Speech Title: A Study on the Impact of Two Different Overseas Short-term Programs in terms of EIL Awareness among Japanese EFL Learners
Abstract:This study tries to convey the impact of two different overseas short-term programs in terms of EIL awareness among Japanese EFL learners. Due to the spread of the notion of English as an International Language (EIL) or World Englishes, we are embracing wider varieties of English. However, Matsuda (2005) argues that a strong nativism still exists in Japan. This study investigates whether there are any significant changes in the degree of EIL awareness between a group who participated in two-week short-term program in Malaysia (N=19) and a group who participated in a three-week short-term program in Canada (N=20). Quantitative analysis of questionnaires given before and after the programs revealed that the group who participated in the Malaysian program had become significantly more aware of EIL than the group who participated in Canadian program (t(38) = 12.06, p<.01, r = .89). This result suggests further study into whether these changes relate to the participants’ English proficiency.

Keynote Speaker III

Prof. Wenbing Zhao
Department of Electrical Engineering and Computer Science,  Cleveland State University, OH, USA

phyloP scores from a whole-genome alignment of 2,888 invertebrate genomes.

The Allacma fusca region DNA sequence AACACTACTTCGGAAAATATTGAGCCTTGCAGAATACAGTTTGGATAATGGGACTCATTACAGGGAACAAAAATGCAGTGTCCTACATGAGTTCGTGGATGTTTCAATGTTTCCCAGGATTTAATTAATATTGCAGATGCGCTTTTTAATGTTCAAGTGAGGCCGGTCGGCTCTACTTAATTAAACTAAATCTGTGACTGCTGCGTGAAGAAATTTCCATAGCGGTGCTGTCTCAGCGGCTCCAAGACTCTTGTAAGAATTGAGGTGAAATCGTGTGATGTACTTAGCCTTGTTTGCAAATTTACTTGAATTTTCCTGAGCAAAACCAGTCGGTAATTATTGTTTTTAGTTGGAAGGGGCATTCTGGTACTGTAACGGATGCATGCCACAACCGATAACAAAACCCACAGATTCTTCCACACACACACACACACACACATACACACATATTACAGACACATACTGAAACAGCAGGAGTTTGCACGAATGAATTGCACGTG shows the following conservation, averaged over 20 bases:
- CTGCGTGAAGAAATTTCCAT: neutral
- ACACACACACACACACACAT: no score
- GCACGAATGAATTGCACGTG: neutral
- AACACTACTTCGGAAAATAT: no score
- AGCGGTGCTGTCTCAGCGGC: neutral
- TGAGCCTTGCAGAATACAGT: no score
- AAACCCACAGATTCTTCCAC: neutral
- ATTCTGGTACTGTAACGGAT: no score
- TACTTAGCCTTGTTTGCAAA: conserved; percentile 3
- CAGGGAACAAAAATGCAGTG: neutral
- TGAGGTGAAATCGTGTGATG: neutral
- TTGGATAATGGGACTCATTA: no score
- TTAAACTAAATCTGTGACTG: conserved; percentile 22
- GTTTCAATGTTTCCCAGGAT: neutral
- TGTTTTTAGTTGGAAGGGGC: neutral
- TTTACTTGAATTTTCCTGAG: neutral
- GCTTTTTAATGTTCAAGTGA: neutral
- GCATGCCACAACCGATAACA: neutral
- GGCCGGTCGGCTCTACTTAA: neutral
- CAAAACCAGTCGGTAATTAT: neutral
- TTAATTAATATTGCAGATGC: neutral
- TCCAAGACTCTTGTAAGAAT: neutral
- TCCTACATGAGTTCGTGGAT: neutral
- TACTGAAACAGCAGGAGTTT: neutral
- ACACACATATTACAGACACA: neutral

Wenbing Zhao received his Ph.D. in Electrical and Computer Engineering at University of California, Santa Barbara, in 2002. Dr. Zhao has a Bachelor of Science degree in Physics in 1990, and a Master of Science degree in Physics in 1993, both at Peking University, Beijing, China. Dr. Zhao also received a Master of Science degree in Electrical and Computer Engineering in 1998 at University of California, Santa Barbara. Dr. Zhao joined Cleveland State University (CSU) faculty in 2004 and is currently a Professor in the Department of Electrical Engineering and Computer Science (EECS) at CSU. He is currently serving as the director of the Master of Science in Electrical Engineering, and the Chair of the Graduate Program Committee in the Department of EECS, and a member of the faculty senate at CSU. Dr. Zhao has authored a research monograph titled: “Building Dependable Distributed Systems” published by Scrivener Publishing, an imprint of John Wiley and Sons. Furthermore, Dr. Zhao published over 120 peer-reviewed papers in the area of fault tolerant and dependable systems (three of them won the best paper award), computer vision and motion analysis, physics, and education. Dr. Zhao’s research is supported in part by the US National Science Foundation, the US Department of Transportation, Ohio State Bureau of Workers’ Compensation, and by Cleveland State University. Dr. Zhao is currently serving on the organizing committee and the technical program committee for numerous international conferences, and is a member of editorial board for PeerJ Computer Science, International Journal of Parallel Emergent and Distributed Systems, International Journal of Distributed Systems and Technologies, International Journal of Performability Engineering, International Journal of Web Science, and several international journals of the International Academy, Research, and Industry Association. Dr. Zhao is a senior member of IEEE. Dr. Zhao is also a senior member of International Economics Development and Research Center (IEDRC).